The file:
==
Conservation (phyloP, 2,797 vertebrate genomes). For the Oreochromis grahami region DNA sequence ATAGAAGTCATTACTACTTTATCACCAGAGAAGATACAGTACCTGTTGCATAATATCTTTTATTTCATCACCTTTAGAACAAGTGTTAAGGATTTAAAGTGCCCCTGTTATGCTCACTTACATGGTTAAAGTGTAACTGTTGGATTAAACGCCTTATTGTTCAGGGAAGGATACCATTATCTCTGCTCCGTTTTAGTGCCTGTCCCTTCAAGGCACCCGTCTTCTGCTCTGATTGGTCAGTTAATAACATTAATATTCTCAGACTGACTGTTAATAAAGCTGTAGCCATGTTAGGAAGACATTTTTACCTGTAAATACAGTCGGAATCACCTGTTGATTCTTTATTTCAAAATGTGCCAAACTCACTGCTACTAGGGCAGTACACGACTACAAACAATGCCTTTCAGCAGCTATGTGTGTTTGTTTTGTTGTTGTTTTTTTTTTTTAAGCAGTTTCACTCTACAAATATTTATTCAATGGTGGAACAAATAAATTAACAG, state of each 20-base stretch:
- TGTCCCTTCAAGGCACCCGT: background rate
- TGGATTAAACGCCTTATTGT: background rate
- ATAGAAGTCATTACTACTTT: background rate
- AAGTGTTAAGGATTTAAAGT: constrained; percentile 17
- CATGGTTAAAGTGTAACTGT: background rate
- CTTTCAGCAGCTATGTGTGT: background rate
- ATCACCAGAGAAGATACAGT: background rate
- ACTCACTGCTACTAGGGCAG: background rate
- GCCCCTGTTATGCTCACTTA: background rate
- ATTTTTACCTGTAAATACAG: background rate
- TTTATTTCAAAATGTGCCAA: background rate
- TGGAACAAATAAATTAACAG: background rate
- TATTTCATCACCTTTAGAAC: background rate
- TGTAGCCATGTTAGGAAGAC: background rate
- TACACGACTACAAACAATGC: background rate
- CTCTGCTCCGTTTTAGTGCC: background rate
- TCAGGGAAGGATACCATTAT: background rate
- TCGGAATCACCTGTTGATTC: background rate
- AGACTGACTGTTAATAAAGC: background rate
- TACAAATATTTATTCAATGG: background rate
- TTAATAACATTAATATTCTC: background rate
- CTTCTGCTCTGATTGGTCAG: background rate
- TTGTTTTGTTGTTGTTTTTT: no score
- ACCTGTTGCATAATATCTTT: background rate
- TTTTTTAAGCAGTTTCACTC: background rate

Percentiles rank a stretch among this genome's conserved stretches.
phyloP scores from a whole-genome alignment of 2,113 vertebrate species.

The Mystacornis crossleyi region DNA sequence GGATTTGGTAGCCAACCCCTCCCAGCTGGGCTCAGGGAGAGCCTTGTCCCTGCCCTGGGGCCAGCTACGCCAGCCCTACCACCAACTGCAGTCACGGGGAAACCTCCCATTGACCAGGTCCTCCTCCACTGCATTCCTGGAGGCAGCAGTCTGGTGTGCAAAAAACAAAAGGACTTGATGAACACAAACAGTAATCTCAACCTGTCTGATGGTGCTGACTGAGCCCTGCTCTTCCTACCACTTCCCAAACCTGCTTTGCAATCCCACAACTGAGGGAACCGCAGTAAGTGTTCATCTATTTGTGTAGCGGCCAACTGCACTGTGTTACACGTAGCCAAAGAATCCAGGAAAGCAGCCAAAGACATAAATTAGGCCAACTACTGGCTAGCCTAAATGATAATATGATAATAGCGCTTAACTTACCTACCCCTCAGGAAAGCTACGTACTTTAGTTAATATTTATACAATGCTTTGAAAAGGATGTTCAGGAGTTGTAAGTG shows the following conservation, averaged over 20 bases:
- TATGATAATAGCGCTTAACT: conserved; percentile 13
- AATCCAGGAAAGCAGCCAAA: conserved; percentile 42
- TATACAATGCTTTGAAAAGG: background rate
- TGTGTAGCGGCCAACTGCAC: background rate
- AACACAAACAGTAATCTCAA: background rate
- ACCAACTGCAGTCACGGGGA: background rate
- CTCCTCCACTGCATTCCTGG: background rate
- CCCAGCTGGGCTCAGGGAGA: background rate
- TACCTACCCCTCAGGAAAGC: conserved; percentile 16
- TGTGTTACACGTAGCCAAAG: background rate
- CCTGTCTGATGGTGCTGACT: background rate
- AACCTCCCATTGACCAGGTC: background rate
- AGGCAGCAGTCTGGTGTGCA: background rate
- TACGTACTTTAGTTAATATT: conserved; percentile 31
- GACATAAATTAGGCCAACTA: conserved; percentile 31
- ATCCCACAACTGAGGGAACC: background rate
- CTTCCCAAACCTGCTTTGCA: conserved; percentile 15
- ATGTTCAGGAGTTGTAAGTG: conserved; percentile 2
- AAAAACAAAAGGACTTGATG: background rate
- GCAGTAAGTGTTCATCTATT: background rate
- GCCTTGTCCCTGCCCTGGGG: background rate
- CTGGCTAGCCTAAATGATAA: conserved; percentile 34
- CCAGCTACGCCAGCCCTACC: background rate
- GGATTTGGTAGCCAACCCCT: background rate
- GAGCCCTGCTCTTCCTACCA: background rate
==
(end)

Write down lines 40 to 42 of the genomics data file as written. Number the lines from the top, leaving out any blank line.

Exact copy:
- CCTGTCTGATGGTGCTGACT: background rate
- AACCTCCCATTGACCAGGTC: background rate
- AGGCAGCAGTCTGGTGTGCA: background rate